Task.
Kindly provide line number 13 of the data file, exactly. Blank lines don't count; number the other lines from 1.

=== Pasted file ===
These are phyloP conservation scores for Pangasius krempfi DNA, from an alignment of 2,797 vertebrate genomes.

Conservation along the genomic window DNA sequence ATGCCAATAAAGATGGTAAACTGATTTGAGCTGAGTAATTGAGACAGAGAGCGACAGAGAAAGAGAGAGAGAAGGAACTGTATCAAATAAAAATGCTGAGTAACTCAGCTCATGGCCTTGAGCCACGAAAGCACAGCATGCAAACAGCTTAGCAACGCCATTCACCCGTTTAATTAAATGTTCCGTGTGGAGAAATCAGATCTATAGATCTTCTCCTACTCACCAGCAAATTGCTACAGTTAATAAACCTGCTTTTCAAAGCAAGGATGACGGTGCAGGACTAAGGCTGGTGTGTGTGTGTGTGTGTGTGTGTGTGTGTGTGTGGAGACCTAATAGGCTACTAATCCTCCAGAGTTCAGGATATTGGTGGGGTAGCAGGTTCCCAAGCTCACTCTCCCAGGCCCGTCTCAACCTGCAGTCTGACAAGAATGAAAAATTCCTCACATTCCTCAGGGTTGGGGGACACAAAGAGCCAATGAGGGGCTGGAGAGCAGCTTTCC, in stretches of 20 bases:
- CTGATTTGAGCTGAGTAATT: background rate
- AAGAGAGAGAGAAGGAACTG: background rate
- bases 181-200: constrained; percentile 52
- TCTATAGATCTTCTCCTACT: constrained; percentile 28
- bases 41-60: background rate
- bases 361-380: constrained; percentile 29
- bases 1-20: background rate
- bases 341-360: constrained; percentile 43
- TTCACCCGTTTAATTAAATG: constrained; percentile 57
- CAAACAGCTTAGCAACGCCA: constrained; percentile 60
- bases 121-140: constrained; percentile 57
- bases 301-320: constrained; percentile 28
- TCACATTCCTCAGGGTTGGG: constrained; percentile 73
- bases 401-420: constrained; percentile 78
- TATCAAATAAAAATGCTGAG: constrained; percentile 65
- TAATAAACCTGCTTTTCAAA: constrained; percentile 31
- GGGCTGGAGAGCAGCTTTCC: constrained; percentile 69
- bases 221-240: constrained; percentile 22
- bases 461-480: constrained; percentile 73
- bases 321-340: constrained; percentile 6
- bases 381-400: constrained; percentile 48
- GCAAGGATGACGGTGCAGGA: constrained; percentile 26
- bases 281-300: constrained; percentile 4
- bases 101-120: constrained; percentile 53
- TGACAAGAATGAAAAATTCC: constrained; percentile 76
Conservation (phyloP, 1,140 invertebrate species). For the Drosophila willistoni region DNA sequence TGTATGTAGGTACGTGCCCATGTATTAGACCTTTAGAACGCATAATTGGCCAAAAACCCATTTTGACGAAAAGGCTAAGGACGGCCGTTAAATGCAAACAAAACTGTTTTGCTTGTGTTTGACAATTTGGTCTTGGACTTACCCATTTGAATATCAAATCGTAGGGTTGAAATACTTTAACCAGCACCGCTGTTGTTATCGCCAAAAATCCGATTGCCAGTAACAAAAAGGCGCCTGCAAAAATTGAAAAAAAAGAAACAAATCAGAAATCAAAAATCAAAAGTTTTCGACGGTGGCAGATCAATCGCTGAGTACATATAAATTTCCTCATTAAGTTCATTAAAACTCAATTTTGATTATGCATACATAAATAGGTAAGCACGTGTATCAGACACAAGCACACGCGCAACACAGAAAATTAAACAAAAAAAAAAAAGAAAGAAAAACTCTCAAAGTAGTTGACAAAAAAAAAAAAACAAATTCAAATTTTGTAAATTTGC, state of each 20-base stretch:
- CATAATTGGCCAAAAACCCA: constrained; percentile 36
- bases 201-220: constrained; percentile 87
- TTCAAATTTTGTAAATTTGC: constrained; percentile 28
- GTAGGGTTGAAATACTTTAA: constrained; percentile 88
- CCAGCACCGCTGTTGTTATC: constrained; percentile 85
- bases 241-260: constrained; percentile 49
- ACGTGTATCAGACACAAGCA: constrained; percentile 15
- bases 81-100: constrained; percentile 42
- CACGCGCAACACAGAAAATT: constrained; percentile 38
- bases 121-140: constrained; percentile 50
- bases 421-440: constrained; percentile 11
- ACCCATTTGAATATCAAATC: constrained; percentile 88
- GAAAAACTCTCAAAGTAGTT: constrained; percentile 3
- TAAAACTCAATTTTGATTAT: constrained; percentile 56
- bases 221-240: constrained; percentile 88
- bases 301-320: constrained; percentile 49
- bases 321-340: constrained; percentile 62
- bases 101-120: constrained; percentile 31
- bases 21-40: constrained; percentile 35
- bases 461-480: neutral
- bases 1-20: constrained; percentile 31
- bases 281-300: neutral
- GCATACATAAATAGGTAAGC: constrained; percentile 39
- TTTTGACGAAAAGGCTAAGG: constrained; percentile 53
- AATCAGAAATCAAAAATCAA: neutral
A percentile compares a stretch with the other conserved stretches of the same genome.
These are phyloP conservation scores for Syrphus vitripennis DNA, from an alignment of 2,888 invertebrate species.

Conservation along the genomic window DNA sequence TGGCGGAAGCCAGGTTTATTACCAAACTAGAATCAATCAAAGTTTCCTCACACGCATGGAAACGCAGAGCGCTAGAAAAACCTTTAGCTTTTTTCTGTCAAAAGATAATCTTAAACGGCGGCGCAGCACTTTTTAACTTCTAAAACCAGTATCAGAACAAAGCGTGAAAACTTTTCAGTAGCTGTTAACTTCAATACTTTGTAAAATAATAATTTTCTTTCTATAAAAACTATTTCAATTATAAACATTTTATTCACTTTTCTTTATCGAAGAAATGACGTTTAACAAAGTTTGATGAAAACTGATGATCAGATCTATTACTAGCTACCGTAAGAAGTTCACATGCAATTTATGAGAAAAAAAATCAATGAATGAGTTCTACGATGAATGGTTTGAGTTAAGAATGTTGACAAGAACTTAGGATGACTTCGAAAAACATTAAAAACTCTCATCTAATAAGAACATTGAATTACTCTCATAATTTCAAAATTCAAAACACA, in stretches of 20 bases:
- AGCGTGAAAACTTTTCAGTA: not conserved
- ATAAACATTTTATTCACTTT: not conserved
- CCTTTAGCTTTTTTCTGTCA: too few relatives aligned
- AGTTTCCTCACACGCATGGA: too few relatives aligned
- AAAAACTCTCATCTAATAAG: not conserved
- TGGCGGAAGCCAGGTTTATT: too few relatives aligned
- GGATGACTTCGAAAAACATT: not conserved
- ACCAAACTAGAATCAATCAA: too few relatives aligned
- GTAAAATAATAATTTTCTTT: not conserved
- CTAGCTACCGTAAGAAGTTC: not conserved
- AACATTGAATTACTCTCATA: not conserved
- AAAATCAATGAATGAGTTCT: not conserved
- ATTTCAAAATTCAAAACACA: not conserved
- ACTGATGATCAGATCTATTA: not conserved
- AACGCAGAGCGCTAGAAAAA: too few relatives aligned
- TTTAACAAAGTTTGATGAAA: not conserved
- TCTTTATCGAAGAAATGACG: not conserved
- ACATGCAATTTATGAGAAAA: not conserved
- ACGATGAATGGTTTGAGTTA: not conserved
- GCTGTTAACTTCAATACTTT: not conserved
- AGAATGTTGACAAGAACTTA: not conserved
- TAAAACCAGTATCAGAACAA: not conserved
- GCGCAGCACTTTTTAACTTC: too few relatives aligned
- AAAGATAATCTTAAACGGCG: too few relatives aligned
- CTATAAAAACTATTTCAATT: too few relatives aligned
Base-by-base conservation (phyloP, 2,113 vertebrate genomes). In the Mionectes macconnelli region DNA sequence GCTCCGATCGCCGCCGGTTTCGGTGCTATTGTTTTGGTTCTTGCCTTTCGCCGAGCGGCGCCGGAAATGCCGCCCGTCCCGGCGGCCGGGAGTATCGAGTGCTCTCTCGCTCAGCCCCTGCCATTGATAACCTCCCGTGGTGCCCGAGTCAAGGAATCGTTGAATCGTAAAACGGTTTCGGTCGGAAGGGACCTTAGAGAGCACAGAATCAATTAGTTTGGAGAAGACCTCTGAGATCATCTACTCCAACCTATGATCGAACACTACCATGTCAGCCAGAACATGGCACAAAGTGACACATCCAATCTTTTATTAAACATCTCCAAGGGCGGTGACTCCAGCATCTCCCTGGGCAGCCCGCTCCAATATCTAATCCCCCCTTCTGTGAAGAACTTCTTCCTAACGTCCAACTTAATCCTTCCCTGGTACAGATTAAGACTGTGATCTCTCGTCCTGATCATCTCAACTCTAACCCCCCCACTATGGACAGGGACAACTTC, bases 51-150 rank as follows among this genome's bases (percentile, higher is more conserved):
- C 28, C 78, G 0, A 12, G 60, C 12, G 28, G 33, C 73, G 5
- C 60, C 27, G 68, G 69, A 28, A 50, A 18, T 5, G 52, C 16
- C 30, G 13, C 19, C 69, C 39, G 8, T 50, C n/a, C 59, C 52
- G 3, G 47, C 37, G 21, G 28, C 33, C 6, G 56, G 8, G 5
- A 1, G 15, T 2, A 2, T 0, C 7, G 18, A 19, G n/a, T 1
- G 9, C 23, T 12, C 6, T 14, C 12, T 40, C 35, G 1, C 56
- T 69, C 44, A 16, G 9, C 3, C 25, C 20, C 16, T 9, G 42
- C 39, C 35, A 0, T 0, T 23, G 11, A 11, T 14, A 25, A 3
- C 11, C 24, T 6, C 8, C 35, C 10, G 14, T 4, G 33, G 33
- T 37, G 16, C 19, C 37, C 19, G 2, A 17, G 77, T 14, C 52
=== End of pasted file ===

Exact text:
- bases 121-140: constrained; percentile 57